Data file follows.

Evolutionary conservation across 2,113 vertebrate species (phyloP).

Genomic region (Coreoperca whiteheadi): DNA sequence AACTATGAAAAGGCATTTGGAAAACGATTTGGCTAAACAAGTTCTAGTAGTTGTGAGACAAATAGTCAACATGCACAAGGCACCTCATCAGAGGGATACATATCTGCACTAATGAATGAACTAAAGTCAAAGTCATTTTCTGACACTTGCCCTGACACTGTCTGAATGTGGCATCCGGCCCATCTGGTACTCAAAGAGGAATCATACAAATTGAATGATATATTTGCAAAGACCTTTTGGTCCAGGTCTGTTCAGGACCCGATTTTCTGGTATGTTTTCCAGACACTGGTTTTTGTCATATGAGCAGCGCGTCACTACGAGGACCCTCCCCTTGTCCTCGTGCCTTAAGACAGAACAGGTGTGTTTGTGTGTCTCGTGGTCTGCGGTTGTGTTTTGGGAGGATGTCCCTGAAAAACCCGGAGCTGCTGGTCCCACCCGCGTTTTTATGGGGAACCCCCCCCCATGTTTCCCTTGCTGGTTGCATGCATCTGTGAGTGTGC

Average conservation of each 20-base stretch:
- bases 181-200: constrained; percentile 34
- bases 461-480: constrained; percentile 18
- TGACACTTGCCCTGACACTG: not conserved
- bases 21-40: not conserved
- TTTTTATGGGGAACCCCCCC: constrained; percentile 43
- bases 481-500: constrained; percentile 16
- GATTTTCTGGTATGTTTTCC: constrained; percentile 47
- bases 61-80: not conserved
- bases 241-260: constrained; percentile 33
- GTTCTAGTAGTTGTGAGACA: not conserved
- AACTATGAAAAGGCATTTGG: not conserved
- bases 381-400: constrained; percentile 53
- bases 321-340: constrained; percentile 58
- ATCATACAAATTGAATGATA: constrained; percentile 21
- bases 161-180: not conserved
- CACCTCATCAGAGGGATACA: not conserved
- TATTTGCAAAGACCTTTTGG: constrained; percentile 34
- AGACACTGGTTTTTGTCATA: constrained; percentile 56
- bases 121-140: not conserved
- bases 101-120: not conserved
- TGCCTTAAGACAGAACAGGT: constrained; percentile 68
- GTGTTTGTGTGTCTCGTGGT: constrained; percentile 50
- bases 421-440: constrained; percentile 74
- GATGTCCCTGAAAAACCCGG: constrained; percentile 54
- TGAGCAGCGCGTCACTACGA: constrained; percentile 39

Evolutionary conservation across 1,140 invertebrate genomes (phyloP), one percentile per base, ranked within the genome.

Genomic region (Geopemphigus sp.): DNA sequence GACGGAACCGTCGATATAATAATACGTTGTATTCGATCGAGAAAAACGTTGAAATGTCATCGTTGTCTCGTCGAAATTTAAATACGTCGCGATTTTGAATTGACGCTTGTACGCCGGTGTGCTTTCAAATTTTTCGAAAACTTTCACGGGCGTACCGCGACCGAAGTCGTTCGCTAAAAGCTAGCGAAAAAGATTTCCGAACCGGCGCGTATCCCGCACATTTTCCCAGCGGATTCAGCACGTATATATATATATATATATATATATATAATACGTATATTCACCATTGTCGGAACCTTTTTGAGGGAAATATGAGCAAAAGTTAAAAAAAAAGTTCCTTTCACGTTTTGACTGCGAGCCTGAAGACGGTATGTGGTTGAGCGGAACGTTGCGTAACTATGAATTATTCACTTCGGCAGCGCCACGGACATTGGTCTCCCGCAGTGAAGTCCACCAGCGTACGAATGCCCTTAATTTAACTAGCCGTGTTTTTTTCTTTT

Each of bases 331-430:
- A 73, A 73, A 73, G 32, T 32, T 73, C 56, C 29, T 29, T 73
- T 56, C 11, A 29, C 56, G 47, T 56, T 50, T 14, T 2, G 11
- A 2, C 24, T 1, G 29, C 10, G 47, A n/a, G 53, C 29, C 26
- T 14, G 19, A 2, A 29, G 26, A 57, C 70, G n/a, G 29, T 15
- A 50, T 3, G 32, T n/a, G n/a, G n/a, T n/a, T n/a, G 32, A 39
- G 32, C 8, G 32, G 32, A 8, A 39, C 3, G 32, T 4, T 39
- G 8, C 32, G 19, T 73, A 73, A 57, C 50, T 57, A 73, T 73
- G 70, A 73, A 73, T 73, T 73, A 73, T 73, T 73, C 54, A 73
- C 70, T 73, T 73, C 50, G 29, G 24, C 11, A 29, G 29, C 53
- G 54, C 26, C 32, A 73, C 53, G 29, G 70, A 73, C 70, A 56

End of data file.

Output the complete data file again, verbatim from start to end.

Evolutionary conservation across 2,113 vertebrate species (phyloP).

Genomic region (Coreoperca whiteheadi): DNA sequence AACTATGAAAAGGCATTTGGAAAACGATTTGGCTAAACAAGTTCTAGTAGTTGTGAGACAAATAGTCAACATGCACAAGGCACCTCATCAGAGGGATACATATCTGCACTAATGAATGAACTAAAGTCAAAGTCATTTTCTGACACTTGCCCTGACACTGTCTGAATGTGGCATCCGGCCCATCTGGTACTCAAAGAGGAATCATACAAATTGAATGATATATTTGCAAAGACCTTTTGGTCCAGGTCTGTTCAGGACCCGATTTTCTGGTATGTTTTCCAGACACTGGTTTTTGTCATATGAGCAGCGCGTCACTACGAGGACCCTCCCCTTGTCCTCGTGCCTTAAGACAGAACAGGTGTGTTTGTGTGTCTCGTGGTCTGCGGTTGTGTTTTGGGAGGATGTCCCTGAAAAACCCGGAGCTGCTGGTCCCACCCGCGTTTTTATGGGGAACCCCCCCCCATGTTTCCCTTGCTGGTTGCATGCATCTGTGAGTGTGC

Average conservation of each 20-base stretch:
- bases 181-200: constrained; percentile 34
- bases 461-480: constrained; percentile 18
- TGACACTTGCCCTGACACTG: not conserved
- bases 21-40: not conserved
- TTTTTATGGGGAACCCCCCC: constrained; percentile 43
- bases 481-500: constrained; percentile 16
- GATTTTCTGGTATGTTTTCC: constrained; percentile 47
- bases 61-80: not conserved
- bases 241-260: constrained; percentile 33
- GTTCTAGTAGTTGTGAGACA: not conserved
- AACTATGAAAAGGCATTTGG: not conserved
- bases 381-400: constrained; percentile 53
- bases 321-340: constrained; percentile 58
- ATCATACAAATTGAATGATA: constrained; percentile 21
- bases 161-180: not conserved
- CACCTCATCAGAGGGATACA: not conserved
- TATTTGCAAAGACCTTTTGG: constrained; percentile 34
- AGACACTGGTTTTTGTCATA: constrained; percentile 56
- bases 121-140: not conserved
- bases 101-120: not conserved
- TGCCTTAAGACAGAACAGGT: constrained; percentile 68
- GTGTTTGTGTGTCTCGTGGT: constrained; percentile 50
- bases 421-440: constrained; percentile 74
- GATGTCCCTGAAAAACCCGG: constrained; percentile 54
- TGAGCAGCGCGTCACTACGA: constrained; percentile 39

Evolutionary conservation across 1,140 invertebrate genomes (phyloP), one percentile per base, ranked within the genome.

Genomic region (Geopemphigus sp.): DNA sequence GACGGAACCGTCGATATAATAATACGTTGTATTCGATCGAGAAAAACGTTGAAATGTCATCGTTGTCTCGTCGAAATTTAAATACGTCGCGATTTTGAATTGACGCTTGTACGCCGGTGTGCTTTCAAATTTTTCGAAAACTTTCACGGGCGTACCGCGACCGAAGTCGTTCGCTAAAAGCTAGCGAAAAAGATTTCCGAACCGGCGCGTATCCCGCACATTTTCCCAGCGGATTCAGCACGTATATATATATATATATATATATATATAATACGTATATTCACCATTGTCGGAACCTTTTTGAGGGAAATATGAGCAAAAGTTAAAAAAAAAGTTCCTTTCACGTTTTGACTGCGAGCCTGAAGACGGTATGTGGTTGAGCGGAACGTTGCGTAACTATGAATTATTCACTTCGGCAGCGCCACGGACATTGGTCTCCCGCAGTGAAGTCCACCAGCGTACGAATGCCCTTAATTTAACTAGCCGTGTTTTTTTCTTTT

Each of bases 331-430:
- A 73, A 73, A 73, G 32, T 32, T 73, C 56, C 29, T 29, T 73
- T 56, C 11, A 29, C 56, G 47, T 56, T 50, T 14, T 2, G 11
- A 2, C 24, T 1, G 29, C 10, G 47, A n/a, G 53, C 29, C 26
- T 14, G 19, A 2, A 29, G 26, A 57, C 70, G n/a, G 29, T 15
- A 50, T 3, G 32, T n/a, G n/a, G n/a, T n/a, T n/a, G 32, A 39
- G 32, C 8, G 32, G 32, A 8, A 39, C 3, G 32, T 4, T 39
- G 8, C 32, G 19, T 73, A 73, A 57, C 50, T 57, A 73, T 73
- G 70, A 73, A 73, T 73, T 73, A 73, T 73, T 73, C 54, A 73
- C 70, T 73, T 73, C 50, G 29, G 24, C 11, A 29, G 29, C 53
- G 54, C 26, C 32, A 73, C 53, G 29, G 70, A 73, C 70, A 56